The liver is capable of transporting IgA from the plasma to bile in several experimental animals. After bile duct ligation, SIgA and free secretory component accumulate in the serum of these animals. In the present study, SIgA was found in the serum of all infants with extrahepatic biliary obstruction, and in 75% of those with intrahepatic cholestasis, but in only one of seven age-matched infants without hepatobiliary disease. Infants with EHBO had significantly higher serum levels of secretory IgA and total IgA than in normal infants or patients with IHC. This result suggests that the human liver is involved in SIgA metabolism and that the elevated serum IgA levels in infants with liver disease are caused by bile duct obstruction or proliferation. Quantitation of SIgA in serum may help to differentiate major categories of obstructive jaundice in infancy. The concentration of SIgA in serum was indicative of the site of obstruction in 12 of 19 infants with hepatobiliary disease.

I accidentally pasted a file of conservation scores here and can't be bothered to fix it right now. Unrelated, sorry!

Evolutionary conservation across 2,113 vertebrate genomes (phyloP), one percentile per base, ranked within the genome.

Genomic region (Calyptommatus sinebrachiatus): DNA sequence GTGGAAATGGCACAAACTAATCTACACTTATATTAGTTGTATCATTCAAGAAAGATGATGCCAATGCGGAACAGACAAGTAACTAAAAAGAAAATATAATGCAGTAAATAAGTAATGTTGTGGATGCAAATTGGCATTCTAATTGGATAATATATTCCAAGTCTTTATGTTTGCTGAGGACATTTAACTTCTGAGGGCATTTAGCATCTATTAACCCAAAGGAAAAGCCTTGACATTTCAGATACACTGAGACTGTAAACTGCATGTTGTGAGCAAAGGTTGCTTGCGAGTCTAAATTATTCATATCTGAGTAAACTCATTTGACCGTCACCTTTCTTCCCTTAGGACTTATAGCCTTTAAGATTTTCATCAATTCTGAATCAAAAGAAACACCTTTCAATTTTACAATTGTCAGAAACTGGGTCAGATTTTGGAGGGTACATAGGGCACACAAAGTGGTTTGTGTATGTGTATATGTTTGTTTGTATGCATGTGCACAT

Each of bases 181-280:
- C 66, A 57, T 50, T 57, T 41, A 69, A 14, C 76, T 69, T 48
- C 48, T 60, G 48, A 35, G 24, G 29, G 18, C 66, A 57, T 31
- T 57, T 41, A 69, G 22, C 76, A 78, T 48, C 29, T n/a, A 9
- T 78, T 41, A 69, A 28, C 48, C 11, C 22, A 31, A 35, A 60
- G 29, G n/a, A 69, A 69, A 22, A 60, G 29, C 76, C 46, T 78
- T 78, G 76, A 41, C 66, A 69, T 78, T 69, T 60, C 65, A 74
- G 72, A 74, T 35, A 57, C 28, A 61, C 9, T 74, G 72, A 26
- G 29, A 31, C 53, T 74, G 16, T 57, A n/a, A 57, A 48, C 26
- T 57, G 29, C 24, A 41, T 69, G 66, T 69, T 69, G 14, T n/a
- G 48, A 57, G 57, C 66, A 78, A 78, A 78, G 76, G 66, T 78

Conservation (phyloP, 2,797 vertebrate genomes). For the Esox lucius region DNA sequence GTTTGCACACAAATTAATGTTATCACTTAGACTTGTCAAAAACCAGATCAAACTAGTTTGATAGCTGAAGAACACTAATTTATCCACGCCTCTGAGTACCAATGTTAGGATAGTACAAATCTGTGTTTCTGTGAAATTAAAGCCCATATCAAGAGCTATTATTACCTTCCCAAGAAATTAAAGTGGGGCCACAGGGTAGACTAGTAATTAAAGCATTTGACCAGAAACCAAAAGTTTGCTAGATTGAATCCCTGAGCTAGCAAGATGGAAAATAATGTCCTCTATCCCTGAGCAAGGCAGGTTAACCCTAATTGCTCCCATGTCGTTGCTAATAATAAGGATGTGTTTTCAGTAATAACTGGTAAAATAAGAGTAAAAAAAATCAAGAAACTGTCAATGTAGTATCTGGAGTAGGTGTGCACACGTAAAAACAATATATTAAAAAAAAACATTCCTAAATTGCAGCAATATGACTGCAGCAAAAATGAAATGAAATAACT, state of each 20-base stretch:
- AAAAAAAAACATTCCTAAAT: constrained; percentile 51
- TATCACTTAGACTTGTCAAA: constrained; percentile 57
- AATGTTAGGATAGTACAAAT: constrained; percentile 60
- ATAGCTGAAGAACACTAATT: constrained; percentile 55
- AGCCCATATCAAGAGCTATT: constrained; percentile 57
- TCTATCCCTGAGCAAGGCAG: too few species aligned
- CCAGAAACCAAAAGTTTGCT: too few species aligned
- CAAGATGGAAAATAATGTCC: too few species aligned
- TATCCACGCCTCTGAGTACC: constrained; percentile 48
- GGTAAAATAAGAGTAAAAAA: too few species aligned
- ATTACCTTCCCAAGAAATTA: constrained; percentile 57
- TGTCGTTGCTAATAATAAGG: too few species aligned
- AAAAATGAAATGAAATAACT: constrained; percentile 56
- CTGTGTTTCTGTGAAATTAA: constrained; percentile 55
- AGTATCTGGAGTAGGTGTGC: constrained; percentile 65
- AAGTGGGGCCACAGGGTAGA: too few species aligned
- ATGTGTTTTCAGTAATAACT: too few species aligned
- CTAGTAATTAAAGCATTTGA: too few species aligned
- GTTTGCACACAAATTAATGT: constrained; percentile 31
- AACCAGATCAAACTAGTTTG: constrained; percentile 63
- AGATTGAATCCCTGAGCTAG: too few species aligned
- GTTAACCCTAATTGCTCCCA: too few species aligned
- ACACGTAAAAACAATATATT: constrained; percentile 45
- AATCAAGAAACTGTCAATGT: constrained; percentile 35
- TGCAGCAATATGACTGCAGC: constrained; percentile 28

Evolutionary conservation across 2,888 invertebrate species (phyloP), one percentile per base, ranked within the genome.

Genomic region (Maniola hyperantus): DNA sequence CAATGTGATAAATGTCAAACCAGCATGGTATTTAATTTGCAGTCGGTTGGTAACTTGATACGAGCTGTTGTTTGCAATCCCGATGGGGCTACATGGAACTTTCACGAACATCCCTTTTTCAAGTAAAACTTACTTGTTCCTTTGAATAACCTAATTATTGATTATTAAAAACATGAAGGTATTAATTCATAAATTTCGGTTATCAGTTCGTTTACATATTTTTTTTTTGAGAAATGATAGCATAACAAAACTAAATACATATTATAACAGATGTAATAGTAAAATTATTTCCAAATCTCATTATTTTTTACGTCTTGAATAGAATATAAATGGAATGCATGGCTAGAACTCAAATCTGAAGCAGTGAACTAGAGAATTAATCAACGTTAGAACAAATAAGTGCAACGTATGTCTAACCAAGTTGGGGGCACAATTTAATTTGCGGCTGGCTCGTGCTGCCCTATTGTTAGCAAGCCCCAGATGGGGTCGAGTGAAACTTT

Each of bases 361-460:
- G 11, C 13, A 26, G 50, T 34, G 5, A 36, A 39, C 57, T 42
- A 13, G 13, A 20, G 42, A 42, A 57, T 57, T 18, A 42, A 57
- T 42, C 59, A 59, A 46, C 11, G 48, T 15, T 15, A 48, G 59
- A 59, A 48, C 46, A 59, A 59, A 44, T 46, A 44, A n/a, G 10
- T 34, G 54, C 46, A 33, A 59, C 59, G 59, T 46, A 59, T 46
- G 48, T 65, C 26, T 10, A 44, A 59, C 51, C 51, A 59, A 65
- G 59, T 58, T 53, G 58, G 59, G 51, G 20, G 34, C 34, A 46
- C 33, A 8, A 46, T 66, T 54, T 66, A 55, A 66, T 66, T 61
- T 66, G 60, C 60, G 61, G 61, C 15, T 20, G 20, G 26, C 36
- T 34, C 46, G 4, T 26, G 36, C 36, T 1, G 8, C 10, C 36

ASJC Scopus subject areas
- Pediatrics, Perinatology, and Child Health